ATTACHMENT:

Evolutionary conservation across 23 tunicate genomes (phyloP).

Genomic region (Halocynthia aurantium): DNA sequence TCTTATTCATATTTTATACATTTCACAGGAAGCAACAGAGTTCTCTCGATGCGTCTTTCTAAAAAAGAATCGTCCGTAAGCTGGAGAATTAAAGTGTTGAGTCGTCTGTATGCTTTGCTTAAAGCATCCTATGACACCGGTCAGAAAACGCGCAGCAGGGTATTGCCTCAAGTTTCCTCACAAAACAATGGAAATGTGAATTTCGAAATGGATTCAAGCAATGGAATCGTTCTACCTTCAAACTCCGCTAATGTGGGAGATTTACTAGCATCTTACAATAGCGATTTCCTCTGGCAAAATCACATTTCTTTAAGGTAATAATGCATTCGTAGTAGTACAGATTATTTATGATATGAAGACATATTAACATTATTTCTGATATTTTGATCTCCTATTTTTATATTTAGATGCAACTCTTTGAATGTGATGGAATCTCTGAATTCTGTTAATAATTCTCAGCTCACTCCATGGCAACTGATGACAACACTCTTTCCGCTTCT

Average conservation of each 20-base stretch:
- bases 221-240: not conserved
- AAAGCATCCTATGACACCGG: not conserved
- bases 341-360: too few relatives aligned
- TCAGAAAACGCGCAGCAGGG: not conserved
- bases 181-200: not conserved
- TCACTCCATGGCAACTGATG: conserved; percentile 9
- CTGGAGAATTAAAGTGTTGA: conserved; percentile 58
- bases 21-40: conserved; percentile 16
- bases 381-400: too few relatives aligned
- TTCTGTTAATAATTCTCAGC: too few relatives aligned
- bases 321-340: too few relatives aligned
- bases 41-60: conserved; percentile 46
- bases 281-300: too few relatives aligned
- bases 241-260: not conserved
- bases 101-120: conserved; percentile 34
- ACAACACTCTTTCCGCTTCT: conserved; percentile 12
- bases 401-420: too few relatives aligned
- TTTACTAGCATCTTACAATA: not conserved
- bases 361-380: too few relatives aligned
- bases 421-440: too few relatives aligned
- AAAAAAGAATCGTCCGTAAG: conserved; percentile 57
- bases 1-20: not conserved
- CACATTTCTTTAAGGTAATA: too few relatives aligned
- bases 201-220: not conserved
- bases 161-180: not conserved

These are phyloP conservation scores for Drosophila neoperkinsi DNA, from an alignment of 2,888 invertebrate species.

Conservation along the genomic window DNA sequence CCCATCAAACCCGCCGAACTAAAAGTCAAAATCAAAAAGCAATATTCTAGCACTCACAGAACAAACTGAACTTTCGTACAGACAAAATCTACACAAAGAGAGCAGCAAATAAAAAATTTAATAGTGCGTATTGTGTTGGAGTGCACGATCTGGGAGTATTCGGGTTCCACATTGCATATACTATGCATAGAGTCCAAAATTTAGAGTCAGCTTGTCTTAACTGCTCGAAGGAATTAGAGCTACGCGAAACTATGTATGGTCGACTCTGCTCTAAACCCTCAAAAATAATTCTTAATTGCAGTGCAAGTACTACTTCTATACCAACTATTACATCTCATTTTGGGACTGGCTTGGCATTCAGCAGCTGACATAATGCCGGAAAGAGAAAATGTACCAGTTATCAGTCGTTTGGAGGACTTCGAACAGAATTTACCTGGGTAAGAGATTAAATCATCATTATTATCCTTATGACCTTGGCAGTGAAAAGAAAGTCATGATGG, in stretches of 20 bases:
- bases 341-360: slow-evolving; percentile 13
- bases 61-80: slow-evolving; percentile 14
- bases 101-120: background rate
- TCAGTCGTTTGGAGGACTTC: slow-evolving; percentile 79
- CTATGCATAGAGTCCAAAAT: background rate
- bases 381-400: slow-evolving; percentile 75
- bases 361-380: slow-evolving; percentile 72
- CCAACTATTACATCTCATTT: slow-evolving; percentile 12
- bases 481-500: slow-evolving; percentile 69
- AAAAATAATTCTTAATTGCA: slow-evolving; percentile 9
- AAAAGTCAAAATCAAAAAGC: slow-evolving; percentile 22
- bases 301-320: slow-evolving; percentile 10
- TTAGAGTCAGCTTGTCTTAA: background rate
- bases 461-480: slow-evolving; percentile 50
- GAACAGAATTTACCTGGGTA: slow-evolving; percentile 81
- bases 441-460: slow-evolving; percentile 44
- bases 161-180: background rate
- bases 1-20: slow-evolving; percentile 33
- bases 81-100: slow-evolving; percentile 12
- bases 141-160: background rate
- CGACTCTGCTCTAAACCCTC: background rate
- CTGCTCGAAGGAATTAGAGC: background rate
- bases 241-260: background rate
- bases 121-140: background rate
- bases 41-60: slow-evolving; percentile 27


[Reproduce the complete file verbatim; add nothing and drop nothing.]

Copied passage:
Evolutionary conservation across 23 tunicate genomes (phyloP).

Genomic region (Halocynthia aurantium): DNA sequence TCTTATTCATATTTTATACATTTCACAGGAAGCAACAGAGTTCTCTCGATGCGTCTTTCTAAAAAAGAATCGTCCGTAAGCTGGAGAATTAAAGTGTTGAGTCGTCTGTATGCTTTGCTTAAAGCATCCTATGACACCGGTCAGAAAACGCGCAGCAGGGTATTGCCTCAAGTTTCCTCACAAAACAATGGAAATGTGAATTTCGAAATGGATTCAAGCAATGGAATCGTTCTACCTTCAAACTCCGCTAATGTGGGAGATTTACTAGCATCTTACAATAGCGATTTCCTCTGGCAAAATCACATTTCTTTAAGGTAATAATGCATTCGTAGTAGTACAGATTATTTATGATATGAAGACATATTAACATTATTTCTGATATTTTGATCTCCTATTTTTATATTTAGATGCAACTCTTTGAATGTGATGGAATCTCTGAATTCTGTTAATAATTCTCAGCTCACTCCATGGCAACTGATGACAACACTCTTTCCGCTTCT

Average conservation of each 20-base stretch:
- bases 221-240: not conserved
- AAAGCATCCTATGACACCGG: not conserved
- bases 341-360: too few relatives aligned
- TCAGAAAACGCGCAGCAGGG: not conserved
- bases 181-200: not conserved
- TCACTCCATGGCAACTGATG: conserved; percentile 9
- CTGGAGAATTAAAGTGTTGA: conserved; percentile 58
- bases 21-40: conserved; percentile 16
- bases 381-400: too few relatives aligned
- TTCTGTTAATAATTCTCAGC: too few relatives aligned
- bases 321-340: too few relatives aligned
- bases 41-60: conserved; percentile 46
- bases 281-300: too few relatives aligned
- bases 241-260: not conserved
- bases 101-120: conserved; percentile 34
- ACAACACTCTTTCCGCTTCT: conserved; percentile 12
- bases 401-420: too few relatives aligned
- TTTACTAGCATCTTACAATA: not conserved
- bases 361-380: too few relatives aligned
- bases 421-440: too few relatives aligned
- AAAAAAGAATCGTCCGTAAG: conserved; percentile 57
- bases 1-20: not conserved
- CACATTTCTTTAAGGTAATA: too few relatives aligned
- bases 201-220: not conserved
- bases 161-180: not conserved

These are phyloP conservation scores for Drosophila neoperkinsi DNA, from an alignment of 2,888 invertebrate species.

Conservation along the genomic window DNA sequence CCCATCAAACCCGCCGAACTAAAAGTCAAAATCAAAAAGCAATATTCTAGCACTCACAGAACAAACTGAACTTTCGTACAGACAAAATCTACACAAAGAGAGCAGCAAATAAAAAATTTAATAGTGCGTATTGTGTTGGAGTGCACGATCTGGGAGTATTCGGGTTCCACATTGCATATACTATGCATAGAGTCCAAAATTTAGAGTCAGCTTGTCTTAACTGCTCGAAGGAATTAGAGCTACGCGAAACTATGTATGGTCGACTCTGCTCTAAACCCTCAAAAATAATTCTTAATTGCAGTGCAAGTACTACTTCTATACCAACTATTACATCTCATTTTGGGACTGGCTTGGCATTCAGCAGCTGACATAATGCCGGAAAGAGAAAATGTACCAGTTATCAGTCGTTTGGAGGACTTCGAACAGAATTTACCTGGGTAAGAGATTAAATCATCATTATTATCCTTATGACCTTGGCAGTGAAAAGAAAGTCATGATGG, in stretches of 20 bases:
- bases 341-360: slow-evolving; percentile 13
- bases 61-80: slow-evolving; percentile 14
- bases 101-120: background rate
- TCAGTCGTTTGGAGGACTTC: slow-evolving; percentile 79
- CTATGCATAGAGTCCAAAAT: background rate
- bases 381-400: slow-evolving; percentile 75
- bases 361-380: slow-evolving; percentile 72
- CCAACTATTACATCTCATTT: slow-evolving; percentile 12
- bases 481-500: slow-evolving; percentile 69
- AAAAATAATTCTTAATTGCA: slow-evolving; percentile 9
- AAAAGTCAAAATCAAAAAGC: slow-evolving; percentile 22
- bases 301-320: slow-evolving; percentile 10
- TTAGAGTCAGCTTGTCTTAA: background rate
- bases 461-480: slow-evolving; percentile 50
- GAACAGAATTTACCTGGGTA: slow-evolving; percentile 81
- bases 441-460: slow-evolving; percentile 44
- bases 161-180: background rate
- bases 1-20: slow-evolving; percentile 33
- bases 81-100: slow-evolving; percentile 12
- bases 141-160: background rate
- CGACTCTGCTCTAAACCCTC: background rate
- CTGCTCGAAGGAATTAGAGC: background rate
- bases 241-260: background rate
- bases 121-140: background rate
- bases 41-60: slow-evolving; percentile 27